The European Society for Clinical Oncology (ESMO) published an updated clinical practice guideline in August 2019 that provides individualized surveillance recommendations for patients with or at risk for hereditary gastrointestinal (GI) cancers.1 These cancers include colorectal cancer (CRC), gastric cancer, and pancreatic cancer.
Hereditary causes only constitute a small proportion of gastrointestinal cancers. For the majority of these hereditary syndromes, gene mutations that substantially increase the risk of developing GI or other cancers have been identified (Table). The goal of the updated ESMO guideline was to provide recommendations of optimal screening and diagnostic approaches and evidence-based prophylactic treatment related to each gene mutation or syndrome. Some syndromes increase the risk of multiple types of cancers but are associated with a predominant cancer type.
Table. Summary of Gene Mutations and Syndromes That Can Increase Cancer Risk
|Gene Mutation||Resulting Syndrome||Potential Resulting Cancer(s)|
|MLH1, MSH2, MSH6, PMS2, EPCAM||Hereditary non-polyposis colon cancer (or Lynch syndrome)||CRC, endometrial cancer, ovarian cancer, gastric cancer, small bowel cancer, urinary tract cancer, pancreatic cancer, brain cancer, cutaneous gland cancer|
|APC||Familial adenomatous polyposis||CRC, gastric cancer, small bowel cancer, thyroid cancer|
|POLE, POLD1||Polymerase proofreading–associated polyposis||CRC|
|NTHL1 (16p13.3)||Adenomatous polyposis associated with germline mutation in NTHL1||CRC|
|Unknown; potentially biallelic MUTYH or germline RNF-43||Serrated polyposis syndrome||CRC|
|CDH1, CTNNA1||Hereditary diffuse gastric cancer||Gastric cancer, lobular breast cancer|
|Promoter 1B of APC gene||Gastric adenocarcinoma and proximal polyposis of the stomach||Gastric cancer|
|Unknown; potentially BRCA1, BRCA2, PALB2, CDKN2A||Hereditary pancreatic cancer||Pancreatic cancer|
Abbreviation: CRC, colorectal cancer.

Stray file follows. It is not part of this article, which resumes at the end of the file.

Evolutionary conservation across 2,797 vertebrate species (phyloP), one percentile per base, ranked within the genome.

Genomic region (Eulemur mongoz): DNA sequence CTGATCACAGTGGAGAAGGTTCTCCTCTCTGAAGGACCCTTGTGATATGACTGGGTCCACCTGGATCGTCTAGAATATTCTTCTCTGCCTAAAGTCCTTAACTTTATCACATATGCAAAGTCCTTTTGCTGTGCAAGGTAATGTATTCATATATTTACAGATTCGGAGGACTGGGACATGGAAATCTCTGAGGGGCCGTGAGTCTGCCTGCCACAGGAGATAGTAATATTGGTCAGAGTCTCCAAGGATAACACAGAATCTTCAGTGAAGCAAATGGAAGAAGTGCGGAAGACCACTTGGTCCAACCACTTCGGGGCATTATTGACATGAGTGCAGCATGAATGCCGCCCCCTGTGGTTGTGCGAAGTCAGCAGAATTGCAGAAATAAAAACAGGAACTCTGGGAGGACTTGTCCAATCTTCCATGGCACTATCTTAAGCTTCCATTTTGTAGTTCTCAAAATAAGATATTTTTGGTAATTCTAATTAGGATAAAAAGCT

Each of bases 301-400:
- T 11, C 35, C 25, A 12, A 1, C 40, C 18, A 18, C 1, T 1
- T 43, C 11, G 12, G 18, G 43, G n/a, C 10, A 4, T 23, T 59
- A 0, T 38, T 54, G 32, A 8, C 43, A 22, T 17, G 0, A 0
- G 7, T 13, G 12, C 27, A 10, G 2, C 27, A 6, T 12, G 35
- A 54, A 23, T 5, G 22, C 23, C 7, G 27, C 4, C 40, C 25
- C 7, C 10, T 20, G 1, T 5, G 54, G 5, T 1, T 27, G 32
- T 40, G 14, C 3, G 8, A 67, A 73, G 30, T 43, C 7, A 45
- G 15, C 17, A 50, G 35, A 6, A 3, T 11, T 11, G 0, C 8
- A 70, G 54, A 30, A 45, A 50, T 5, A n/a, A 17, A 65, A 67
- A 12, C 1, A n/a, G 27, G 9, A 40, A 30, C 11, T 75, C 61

The most common hereditary CRC syndrome is hereditary non-polyposis colon cancer (HNPCC) or Lynch syndrome, which accounts for approximately 1% to 3% of all CRC cases. HNPCC has autosomal dominance inheritance and is the result of mutations or epigenetic silencing of DNA mismatch repair genes. Depending on the specific gene affected, HNPCC increases the lifetime risk of CRC by 30% to 73%, endometrial cancer by 30% to 51%, and other cancers such as ovarian, gastric, small bowel, urinary tract, pancreatic, brain, and cutaneous gland tumors by 2% to 20%. The ESMO guideline recommends patients receive surveillance by colonoscopy every 3 years beginning at age 25 for MLH1 and MSH2 mutation carriers and age 35 for MSH6 and PMS2 mutation carriers, or 5 years prior to the age of onset in the youngest family member. Preventative CRC strategies include daily aspirin and lifestyle modification. The primary treatment of CRC among patients with HNPCC is extended colectomy and systemic therapies, such as immune checkpoint inhibitors.
Up to 40% of families with an HNPCC-like syndrome do not harbor a mutation or deficiency in DNA mismatch repair genes. These families are recommended to undergo colonoscopy surveillance starting at age 40 or 10 years earlier than the age at which the youngest family member presented and every 3 to 5 years thereafter.
Another syndrome that increases the risk of CRC falls within the umbrella of hereditary polyposis colorectal cancer syndromes. This includes familial adenomatous polyposis (FAP), which is an autosomal dominant disorder caused by germline mutations in the APC gene. Family members with this mutation have a near 100% risk of developing early-onset CRC. Colonoscopic or flexible sigmoidoscopic surveillance is recommended to begin at age 12 to 15 and to be conducted every 2 years. However, once adenomas are detected, colonoscopy is recommended every 1 to 2 years until a colectomy is done. The ESMO guideline recommends that colectomy be performed before age 25. Prophylactic use of nonsteroidal anti-inflammatory drugs may reduce the number and extent of adenomas; however, cardiovascular side effects are possible and should be considered. In addition, it is recommended that patients undergo gastroduodenal endoscopy surveillance every 5 years beginning at age 25 to 30.
MUTYH-associated polyposis (MAP) is an autosomal recessive syndrome that is the result of mutations within the MUTYH gene. The risk of developing CRC is increased by 19% at age 50 and 43% at age 60. It is recommended that colonoscopic surveillance in patients with MAP begin at age 18 to 20 and to occur every 1 to 2 years. Once polyps are too numerous for endoscopic removal, a colectomy or, for some patients, total proctocolectomy is recommended. Surveillance of patients with polymerase proofreading–associated polyposis or adenomatous polyposis syndrome associated with germinal mutation in NTHL1 is the same as for MAP.
The underlying mutation that results in serrated polyposis syndrome (SPS) is unknown, although mutations in the MUTYH or RNF-43 genes have been identified in some families. This syndrome increases the lifetime risk of CRC by 15% to 30%. ESMO recommends colonoscopic surveillance every 1 to 2 years. Total colectomy is preferred for patients who develop CRC or whose polyps cannot be successfully managed by endoscopy.